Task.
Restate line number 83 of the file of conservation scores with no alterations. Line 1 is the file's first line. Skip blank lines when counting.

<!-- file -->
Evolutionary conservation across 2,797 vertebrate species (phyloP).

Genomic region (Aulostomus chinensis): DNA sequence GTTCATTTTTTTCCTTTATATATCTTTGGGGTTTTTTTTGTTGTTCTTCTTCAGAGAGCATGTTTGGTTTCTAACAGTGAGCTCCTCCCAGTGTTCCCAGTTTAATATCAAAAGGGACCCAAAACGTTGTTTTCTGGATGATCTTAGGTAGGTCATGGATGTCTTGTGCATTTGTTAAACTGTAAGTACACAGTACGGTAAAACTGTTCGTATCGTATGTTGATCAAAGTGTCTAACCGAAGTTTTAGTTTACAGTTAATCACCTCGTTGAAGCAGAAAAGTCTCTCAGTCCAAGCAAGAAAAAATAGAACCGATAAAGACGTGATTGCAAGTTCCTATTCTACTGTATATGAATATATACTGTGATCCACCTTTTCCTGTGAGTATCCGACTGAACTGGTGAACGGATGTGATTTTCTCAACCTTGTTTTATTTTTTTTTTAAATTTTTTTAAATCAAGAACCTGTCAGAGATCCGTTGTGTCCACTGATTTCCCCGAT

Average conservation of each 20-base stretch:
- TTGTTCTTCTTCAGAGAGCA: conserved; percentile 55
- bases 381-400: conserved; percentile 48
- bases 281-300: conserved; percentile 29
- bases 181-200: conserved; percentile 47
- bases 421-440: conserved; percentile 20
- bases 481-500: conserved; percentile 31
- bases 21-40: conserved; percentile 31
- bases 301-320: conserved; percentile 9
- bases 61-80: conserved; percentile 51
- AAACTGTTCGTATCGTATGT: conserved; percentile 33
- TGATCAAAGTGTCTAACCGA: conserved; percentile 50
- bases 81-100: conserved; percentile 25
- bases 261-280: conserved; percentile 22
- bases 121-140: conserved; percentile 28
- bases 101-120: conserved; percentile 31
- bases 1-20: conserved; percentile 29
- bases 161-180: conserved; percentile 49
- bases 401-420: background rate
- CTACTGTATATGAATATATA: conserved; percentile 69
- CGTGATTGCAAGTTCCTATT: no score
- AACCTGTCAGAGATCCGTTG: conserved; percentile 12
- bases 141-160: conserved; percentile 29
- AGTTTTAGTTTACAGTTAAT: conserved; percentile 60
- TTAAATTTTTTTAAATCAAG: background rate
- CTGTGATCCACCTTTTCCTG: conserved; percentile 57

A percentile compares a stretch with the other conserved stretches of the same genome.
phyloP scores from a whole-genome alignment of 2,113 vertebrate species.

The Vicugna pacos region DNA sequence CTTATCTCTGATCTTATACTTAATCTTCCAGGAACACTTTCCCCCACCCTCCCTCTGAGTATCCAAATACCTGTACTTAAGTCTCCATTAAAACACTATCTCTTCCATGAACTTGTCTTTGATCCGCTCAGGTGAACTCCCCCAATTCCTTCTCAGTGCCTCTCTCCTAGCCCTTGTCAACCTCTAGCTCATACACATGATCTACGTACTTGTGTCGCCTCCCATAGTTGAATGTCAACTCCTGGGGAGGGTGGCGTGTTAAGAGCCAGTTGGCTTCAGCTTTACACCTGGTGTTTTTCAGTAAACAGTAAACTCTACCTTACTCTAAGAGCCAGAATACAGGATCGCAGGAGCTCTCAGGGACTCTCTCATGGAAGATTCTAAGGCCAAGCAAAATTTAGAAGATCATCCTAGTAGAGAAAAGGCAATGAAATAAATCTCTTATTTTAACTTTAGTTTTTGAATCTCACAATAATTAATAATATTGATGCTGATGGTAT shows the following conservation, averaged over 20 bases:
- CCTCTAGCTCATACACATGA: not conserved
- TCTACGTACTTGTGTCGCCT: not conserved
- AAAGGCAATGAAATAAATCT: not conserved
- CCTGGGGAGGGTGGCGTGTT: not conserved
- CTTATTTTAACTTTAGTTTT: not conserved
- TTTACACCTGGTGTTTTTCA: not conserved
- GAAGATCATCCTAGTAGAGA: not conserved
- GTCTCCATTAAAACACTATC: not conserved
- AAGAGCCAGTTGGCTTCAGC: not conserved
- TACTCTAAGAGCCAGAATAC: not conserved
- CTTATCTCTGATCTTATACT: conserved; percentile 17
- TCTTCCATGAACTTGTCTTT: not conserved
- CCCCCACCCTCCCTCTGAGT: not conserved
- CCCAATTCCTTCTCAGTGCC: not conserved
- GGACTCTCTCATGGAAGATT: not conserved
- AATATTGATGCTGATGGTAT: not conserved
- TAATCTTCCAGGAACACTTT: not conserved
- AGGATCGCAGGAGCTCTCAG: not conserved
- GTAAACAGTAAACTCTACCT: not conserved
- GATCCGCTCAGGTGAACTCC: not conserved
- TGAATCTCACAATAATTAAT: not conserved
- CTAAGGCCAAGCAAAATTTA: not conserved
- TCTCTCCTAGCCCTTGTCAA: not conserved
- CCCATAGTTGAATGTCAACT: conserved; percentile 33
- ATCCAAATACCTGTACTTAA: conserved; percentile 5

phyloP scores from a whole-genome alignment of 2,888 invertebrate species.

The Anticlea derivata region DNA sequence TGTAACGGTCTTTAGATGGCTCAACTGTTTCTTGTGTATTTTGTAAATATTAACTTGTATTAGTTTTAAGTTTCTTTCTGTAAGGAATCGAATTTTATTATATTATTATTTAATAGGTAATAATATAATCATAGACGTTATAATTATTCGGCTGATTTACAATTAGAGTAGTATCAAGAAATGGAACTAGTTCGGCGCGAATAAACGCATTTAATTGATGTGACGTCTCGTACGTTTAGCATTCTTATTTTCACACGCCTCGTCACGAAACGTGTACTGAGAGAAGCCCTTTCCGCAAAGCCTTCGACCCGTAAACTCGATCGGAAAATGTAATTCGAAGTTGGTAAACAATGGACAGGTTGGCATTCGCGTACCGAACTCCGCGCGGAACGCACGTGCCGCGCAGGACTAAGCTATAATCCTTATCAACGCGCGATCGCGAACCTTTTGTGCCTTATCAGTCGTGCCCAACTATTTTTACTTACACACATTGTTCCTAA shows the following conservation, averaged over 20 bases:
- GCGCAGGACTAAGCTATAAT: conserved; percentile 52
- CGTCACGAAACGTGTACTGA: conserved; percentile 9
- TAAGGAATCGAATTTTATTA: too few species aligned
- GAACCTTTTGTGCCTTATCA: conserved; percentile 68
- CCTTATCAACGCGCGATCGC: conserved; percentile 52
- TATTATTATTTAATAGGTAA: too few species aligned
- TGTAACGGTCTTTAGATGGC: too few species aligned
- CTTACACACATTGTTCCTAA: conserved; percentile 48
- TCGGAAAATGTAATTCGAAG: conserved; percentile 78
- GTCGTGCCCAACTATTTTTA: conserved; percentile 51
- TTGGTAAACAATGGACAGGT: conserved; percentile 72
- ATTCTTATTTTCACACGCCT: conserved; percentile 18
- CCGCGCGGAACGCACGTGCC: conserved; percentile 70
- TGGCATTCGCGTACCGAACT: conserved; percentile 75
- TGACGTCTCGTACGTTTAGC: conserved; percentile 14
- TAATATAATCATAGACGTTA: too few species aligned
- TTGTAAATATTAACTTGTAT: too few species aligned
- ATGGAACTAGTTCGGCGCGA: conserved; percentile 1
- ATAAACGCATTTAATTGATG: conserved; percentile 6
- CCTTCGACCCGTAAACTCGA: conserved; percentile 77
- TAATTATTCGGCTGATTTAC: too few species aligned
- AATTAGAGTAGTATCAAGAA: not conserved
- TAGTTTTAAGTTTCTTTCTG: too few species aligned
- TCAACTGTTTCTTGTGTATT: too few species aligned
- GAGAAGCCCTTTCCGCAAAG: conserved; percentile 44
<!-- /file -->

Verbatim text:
- GAGAAGCCCTTTCCGCAAAG: conserved; percentile 44